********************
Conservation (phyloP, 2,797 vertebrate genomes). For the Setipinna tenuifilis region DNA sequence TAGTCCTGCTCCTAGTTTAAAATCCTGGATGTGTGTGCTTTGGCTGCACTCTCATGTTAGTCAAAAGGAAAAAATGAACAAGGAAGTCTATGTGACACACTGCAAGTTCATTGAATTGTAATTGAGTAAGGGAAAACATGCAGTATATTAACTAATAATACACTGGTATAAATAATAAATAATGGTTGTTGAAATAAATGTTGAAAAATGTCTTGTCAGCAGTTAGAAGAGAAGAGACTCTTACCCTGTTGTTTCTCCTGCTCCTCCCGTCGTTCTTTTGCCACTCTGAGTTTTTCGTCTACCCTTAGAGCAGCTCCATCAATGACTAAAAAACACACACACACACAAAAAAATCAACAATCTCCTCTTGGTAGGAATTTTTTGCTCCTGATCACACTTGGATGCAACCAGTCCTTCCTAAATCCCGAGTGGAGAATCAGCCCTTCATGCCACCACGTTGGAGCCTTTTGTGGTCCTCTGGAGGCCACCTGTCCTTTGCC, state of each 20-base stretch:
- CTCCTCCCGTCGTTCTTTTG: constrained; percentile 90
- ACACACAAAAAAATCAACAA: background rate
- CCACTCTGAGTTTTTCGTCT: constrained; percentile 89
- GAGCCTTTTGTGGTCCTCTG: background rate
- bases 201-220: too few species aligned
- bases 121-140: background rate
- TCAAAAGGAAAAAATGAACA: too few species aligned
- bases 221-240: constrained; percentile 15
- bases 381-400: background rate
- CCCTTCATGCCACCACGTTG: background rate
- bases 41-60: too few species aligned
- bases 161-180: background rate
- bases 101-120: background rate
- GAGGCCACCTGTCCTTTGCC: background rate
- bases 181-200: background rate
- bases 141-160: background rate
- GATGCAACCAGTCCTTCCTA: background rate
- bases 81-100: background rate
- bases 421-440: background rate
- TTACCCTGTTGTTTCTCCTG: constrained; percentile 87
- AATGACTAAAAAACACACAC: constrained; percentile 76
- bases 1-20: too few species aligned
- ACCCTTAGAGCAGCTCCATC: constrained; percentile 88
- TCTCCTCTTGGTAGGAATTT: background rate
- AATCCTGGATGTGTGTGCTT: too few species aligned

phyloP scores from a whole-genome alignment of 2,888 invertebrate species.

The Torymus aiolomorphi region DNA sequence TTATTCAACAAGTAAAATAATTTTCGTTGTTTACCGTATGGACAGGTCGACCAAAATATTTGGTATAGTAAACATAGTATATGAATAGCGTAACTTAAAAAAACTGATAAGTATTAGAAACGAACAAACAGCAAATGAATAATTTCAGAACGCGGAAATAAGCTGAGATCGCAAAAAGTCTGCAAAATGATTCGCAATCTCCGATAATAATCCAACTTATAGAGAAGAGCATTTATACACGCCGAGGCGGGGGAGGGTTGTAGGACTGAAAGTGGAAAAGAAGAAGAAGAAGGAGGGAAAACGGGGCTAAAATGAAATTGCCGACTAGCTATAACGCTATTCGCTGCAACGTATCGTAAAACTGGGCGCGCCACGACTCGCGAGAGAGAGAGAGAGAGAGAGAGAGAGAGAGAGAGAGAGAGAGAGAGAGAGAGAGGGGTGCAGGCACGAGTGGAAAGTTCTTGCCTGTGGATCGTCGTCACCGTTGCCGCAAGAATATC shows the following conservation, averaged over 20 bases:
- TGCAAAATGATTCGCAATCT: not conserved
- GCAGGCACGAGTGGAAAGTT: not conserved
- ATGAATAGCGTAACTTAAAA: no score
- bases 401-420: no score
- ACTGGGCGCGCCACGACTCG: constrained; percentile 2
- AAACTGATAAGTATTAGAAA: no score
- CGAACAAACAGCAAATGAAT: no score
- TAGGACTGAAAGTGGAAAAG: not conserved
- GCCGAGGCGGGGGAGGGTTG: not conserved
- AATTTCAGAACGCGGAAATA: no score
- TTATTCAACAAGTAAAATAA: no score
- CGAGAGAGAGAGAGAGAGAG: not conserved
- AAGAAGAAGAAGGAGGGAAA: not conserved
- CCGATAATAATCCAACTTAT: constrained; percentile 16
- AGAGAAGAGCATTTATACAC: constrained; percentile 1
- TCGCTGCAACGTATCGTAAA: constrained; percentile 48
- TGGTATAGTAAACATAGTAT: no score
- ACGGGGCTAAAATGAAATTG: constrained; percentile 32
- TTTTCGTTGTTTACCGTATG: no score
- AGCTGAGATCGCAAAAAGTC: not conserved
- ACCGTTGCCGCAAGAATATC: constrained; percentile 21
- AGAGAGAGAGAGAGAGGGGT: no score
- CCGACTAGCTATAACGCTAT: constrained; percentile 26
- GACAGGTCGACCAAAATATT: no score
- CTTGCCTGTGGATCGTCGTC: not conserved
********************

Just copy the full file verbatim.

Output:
Conservation (phyloP, 2,797 vertebrate genomes). For the Setipinna tenuifilis region DNA sequence TAGTCCTGCTCCTAGTTTAAAATCCTGGATGTGTGTGCTTTGGCTGCACTCTCATGTTAGTCAAAAGGAAAAAATGAACAAGGAAGTCTATGTGACACACTGCAAGTTCATTGAATTGTAATTGAGTAAGGGAAAACATGCAGTATATTAACTAATAATACACTGGTATAAATAATAAATAATGGTTGTTGAAATAAATGTTGAAAAATGTCTTGTCAGCAGTTAGAAGAGAAGAGACTCTTACCCTGTTGTTTCTCCTGCTCCTCCCGTCGTTCTTTTGCCACTCTGAGTTTTTCGTCTACCCTTAGAGCAGCTCCATCAATGACTAAAAAACACACACACACACAAAAAAATCAACAATCTCCTCTTGGTAGGAATTTTTTGCTCCTGATCACACTTGGATGCAACCAGTCCTTCCTAAATCCCGAGTGGAGAATCAGCCCTTCATGCCACCACGTTGGAGCCTTTTGTGGTCCTCTGGAGGCCACCTGTCCTTTGCC, state of each 20-base stretch:
- CTCCTCCCGTCGTTCTTTTG: constrained; percentile 90
- ACACACAAAAAAATCAACAA: background rate
- CCACTCTGAGTTTTTCGTCT: constrained; percentile 89
- GAGCCTTTTGTGGTCCTCTG: background rate
- bases 201-220: too few species aligned
- bases 121-140: background rate
- TCAAAAGGAAAAAATGAACA: too few species aligned
- bases 221-240: constrained; percentile 15
- bases 381-400: background rate
- CCCTTCATGCCACCACGTTG: background rate
- bases 41-60: too few species aligned
- bases 161-180: background rate
- bases 101-120: background rate
- GAGGCCACCTGTCCTTTGCC: background rate
- bases 181-200: background rate
- bases 141-160: background rate
- GATGCAACCAGTCCTTCCTA: background rate
- bases 81-100: background rate
- bases 421-440: background rate
- TTACCCTGTTGTTTCTCCTG: constrained; percentile 87
- AATGACTAAAAAACACACAC: constrained; percentile 76
- bases 1-20: too few species aligned
- ACCCTTAGAGCAGCTCCATC: constrained; percentile 88
- TCTCCTCTTGGTAGGAATTT: background rate
- AATCCTGGATGTGTGTGCTT: too few species aligned

phyloP scores from a whole-genome alignment of 2,888 invertebrate species.

The Torymus aiolomorphi region DNA sequence TTATTCAACAAGTAAAATAATTTTCGTTGTTTACCGTATGGACAGGTCGACCAAAATATTTGGTATAGTAAACATAGTATATGAATAGCGTAACTTAAAAAAACTGATAAGTATTAGAAACGAACAAACAGCAAATGAATAATTTCAGAACGCGGAAATAAGCTGAGATCGCAAAAAGTCTGCAAAATGATTCGCAATCTCCGATAATAATCCAACTTATAGAGAAGAGCATTTATACACGCCGAGGCGGGGGAGGGTTGTAGGACTGAAAGTGGAAAAGAAGAAGAAGAAGGAGGGAAAACGGGGCTAAAATGAAATTGCCGACTAGCTATAACGCTATTCGCTGCAACGTATCGTAAAACTGGGCGCGCCACGACTCGCGAGAGAGAGAGAGAGAGAGAGAGAGAGAGAGAGAGAGAGAGAGAGAGAGAGAGAGGGGTGCAGGCACGAGTGGAAAGTTCTTGCCTGTGGATCGTCGTCACCGTTGCCGCAAGAATATC shows the following conservation, averaged over 20 bases:
- TGCAAAATGATTCGCAATCT: not conserved
- GCAGGCACGAGTGGAAAGTT: not conserved
- ATGAATAGCGTAACTTAAAA: no score
- bases 401-420: no score
- ACTGGGCGCGCCACGACTCG: constrained; percentile 2
- AAACTGATAAGTATTAGAAA: no score
- CGAACAAACAGCAAATGAAT: no score
- TAGGACTGAAAGTGGAAAAG: not conserved
- GCCGAGGCGGGGGAGGGTTG: not conserved
- AATTTCAGAACGCGGAAATA: no score
- TTATTCAACAAGTAAAATAA: no score
- CGAGAGAGAGAGAGAGAGAG: not conserved
- AAGAAGAAGAAGGAGGGAAA: not conserved
- CCGATAATAATCCAACTTAT: constrained; percentile 16
- AGAGAAGAGCATTTATACAC: constrained; percentile 1
- TCGCTGCAACGTATCGTAAA: constrained; percentile 48
- TGGTATAGTAAACATAGTAT: no score
- ACGGGGCTAAAATGAAATTG: constrained; percentile 32
- TTTTCGTTGTTTACCGTATG: no score
- AGCTGAGATCGCAAAAAGTC: not conserved
- ACCGTTGCCGCAAGAATATC: constrained; percentile 21
- AGAGAGAGAGAGAGAGGGGT: no score
- CCGACTAGCTATAACGCTAT: constrained; percentile 26
- GACAGGTCGACCAAAATATT: no score
- CTTGCCTGTGGATCGTCGTC: not conserved